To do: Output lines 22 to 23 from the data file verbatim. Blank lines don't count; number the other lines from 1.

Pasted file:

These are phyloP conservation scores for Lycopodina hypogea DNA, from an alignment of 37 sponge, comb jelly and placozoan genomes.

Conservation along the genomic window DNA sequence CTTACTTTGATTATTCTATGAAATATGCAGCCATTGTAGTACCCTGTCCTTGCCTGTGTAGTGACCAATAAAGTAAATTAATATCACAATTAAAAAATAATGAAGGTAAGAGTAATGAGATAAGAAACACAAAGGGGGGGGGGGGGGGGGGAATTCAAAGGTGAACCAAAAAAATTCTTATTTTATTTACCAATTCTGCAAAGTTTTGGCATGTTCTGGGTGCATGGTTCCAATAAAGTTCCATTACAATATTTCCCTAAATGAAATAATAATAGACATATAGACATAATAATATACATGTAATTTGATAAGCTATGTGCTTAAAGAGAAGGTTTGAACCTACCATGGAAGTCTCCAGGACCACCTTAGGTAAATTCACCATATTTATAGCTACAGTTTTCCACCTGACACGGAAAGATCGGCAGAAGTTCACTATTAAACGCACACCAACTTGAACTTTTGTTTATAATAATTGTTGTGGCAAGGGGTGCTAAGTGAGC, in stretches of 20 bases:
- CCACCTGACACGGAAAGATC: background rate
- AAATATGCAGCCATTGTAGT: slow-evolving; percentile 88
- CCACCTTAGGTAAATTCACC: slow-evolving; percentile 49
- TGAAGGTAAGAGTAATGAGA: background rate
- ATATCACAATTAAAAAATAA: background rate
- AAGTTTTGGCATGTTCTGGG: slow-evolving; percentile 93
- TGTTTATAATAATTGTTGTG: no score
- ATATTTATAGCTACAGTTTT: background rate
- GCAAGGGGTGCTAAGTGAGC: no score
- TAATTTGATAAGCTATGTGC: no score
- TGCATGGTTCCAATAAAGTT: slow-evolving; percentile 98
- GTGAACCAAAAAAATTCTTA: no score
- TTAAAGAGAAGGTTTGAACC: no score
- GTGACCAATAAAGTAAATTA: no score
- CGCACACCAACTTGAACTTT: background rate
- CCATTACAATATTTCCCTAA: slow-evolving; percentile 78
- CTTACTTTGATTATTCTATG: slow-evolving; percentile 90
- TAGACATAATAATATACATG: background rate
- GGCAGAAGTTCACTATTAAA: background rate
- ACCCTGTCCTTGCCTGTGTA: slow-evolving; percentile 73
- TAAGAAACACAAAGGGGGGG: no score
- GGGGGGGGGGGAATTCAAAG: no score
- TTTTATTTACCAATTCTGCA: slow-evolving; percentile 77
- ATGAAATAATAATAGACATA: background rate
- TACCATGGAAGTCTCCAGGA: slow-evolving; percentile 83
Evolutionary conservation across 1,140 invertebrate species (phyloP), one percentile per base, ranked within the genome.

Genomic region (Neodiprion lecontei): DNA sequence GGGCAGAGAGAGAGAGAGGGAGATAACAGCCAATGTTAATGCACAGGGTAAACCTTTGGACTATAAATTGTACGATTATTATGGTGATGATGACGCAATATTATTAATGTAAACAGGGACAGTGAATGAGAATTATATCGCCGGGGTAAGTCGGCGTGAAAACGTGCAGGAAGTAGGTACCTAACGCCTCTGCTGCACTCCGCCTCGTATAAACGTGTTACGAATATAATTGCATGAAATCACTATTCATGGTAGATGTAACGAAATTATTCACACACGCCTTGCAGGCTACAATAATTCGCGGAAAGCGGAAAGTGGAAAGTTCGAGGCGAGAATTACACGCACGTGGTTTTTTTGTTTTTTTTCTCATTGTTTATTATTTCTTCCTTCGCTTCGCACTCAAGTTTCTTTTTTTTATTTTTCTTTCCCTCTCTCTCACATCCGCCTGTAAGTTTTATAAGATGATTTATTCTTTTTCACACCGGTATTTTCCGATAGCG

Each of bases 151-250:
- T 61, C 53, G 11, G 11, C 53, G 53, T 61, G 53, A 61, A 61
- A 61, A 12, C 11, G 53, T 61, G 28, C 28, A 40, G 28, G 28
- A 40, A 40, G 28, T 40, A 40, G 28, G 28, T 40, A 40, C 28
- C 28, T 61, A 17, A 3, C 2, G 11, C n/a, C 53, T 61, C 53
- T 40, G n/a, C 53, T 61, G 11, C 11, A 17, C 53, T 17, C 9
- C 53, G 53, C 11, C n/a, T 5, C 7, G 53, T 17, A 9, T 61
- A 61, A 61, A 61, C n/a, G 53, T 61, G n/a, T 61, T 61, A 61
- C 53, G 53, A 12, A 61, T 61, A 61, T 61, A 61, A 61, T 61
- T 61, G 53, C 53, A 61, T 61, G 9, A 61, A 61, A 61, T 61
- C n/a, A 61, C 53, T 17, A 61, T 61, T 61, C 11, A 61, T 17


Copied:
- ACCCTGTCCTTGCCTGTGTA: slow-evolving; percentile 73
- TAAGAAACACAAAGGGGGGG: no score